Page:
The Challenge of Asthma in Minority Populations
Although asthma affects all races and ethnic groups, there is a significant disparity in asthma morbidity and mortality. Minority populations suffer disproportionately higher rates of fatalities, hospitalizations, and emergency department visits resulting from asthma. For example, non-Hispanic blacks have more than three times the death rate of non-Hispanic whites in the United States.
Few studies have addressed ethnic differences in asthma in countries outside of the United States. International survey data have shown considerable variation in asthma prevalence in both children and adults among other countries, with higher prevalence in English-speaking countries, including the United Kingdom, Australia, New Zealand, and Ireland.
In the United States, Puerto Ricans, blacks, and American Indians/Alaskan Natives have the highest current and lifetime asthma prevalence and asthma attack rate.
Racial/ethnic designations may disguise important differences within groups. For example, Puerto Rican Americans have the highest Hispanic current, lifetime, and asthma attack prevalence, which are comparable to, and exceed rates for, blacks. The larger numbers of Mexican Americans, who have a low prevalence, mask this difference. Hispanics have consequently been considered to have low asthma prevalence.
Low socioeconomic status (SES) is an independent and significant factor for increased asthma morbidity and mortality for many minority groups. When controlling for SES, significant disparities in asthma morbidity and mortality generally remain for racial/ethnic minority populations.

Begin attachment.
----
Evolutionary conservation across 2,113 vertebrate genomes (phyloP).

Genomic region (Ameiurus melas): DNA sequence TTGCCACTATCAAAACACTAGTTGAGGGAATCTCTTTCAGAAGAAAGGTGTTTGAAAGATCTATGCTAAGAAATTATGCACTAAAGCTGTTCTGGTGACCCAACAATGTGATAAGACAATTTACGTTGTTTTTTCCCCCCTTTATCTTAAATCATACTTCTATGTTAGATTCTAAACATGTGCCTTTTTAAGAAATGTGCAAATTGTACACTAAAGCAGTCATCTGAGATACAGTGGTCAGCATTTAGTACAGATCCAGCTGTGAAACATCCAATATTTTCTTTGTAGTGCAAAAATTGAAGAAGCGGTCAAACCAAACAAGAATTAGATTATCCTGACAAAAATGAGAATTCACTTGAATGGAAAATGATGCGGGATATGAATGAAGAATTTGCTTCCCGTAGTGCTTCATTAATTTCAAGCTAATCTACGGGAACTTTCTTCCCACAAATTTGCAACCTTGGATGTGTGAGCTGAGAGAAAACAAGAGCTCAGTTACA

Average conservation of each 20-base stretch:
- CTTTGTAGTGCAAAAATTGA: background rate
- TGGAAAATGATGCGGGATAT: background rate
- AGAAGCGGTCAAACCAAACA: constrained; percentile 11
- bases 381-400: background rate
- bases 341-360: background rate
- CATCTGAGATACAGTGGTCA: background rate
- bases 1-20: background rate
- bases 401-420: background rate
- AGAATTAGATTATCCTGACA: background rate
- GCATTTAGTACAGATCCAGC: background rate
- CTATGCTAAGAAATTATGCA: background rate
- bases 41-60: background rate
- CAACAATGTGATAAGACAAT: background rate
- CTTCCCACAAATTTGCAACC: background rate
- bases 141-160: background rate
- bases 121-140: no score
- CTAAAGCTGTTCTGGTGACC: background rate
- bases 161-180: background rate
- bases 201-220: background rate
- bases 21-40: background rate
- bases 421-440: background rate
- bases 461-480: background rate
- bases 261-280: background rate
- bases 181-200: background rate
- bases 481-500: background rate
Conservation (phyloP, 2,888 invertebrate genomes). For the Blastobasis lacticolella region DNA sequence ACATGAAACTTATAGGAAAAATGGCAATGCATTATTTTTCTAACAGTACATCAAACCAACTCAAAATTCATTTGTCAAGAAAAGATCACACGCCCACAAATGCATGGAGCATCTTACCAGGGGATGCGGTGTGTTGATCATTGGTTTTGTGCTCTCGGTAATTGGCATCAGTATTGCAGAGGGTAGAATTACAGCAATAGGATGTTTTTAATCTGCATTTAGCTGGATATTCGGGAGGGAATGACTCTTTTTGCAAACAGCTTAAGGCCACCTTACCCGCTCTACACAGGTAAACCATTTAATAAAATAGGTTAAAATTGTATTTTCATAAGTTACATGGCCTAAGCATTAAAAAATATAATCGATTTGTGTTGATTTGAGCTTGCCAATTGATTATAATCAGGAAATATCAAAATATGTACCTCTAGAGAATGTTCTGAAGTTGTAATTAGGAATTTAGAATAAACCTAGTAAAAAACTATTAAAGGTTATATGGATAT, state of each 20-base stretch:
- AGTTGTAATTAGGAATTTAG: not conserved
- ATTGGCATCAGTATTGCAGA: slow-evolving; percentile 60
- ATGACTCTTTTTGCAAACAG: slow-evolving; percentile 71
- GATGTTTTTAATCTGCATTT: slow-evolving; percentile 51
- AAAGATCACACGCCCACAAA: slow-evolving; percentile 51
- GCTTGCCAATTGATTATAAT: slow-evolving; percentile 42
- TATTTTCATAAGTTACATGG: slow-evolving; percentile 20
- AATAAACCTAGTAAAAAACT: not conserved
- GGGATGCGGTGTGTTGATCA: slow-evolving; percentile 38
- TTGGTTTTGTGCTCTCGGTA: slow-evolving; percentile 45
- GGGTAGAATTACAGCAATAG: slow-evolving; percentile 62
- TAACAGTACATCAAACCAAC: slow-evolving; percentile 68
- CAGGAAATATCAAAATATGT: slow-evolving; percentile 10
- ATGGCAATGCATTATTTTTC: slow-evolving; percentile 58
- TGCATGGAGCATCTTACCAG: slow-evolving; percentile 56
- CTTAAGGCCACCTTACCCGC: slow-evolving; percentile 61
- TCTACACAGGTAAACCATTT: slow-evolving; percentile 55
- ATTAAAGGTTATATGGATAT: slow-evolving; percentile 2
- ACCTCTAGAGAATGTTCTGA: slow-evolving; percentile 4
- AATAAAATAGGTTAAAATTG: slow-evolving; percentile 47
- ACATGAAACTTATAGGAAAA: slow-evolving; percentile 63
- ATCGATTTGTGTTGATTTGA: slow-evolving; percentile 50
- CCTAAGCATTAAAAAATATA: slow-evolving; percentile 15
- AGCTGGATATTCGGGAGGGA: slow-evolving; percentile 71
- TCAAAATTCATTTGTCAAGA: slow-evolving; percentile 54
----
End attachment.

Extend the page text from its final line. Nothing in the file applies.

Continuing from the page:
Barriers to care exist because of lower SES, with decreased access to care and inadequate care, including underprescription of inhaled corticosteroids, increased environmental exposures in urban settings, substandard living conditions, and increased psychosocial dysfunction and cultural differences.
Comprehensive and individualized environmental intervention strategies can be effective in reducing allergen environmental burden in urban settings and reduce asthma morbidities.
Asthma-susceptibility genes with different ethnic frequencies have been found, with the strongest evidence for 6p21 in European Americans, 11q21 in blacks, and 1p32 in Hispanic Americans. Questions remain regarding the degree of heterogeneity, gene-gene interactions, and gene-environment interactions for different racial/ethnic groups.
Culturally competent strategies can be effective in helping to reduce the disparity in asthma health care and outcomes in racial/ethnic minorities.
Reduction of asthma disparity in racial and ethnic minority groups is an important challenge and goal and a national priority.
KeywordsAllergy Clin Immunol Minority Population Environmental Tobacco Smoke Royal Jelly Asthma Care
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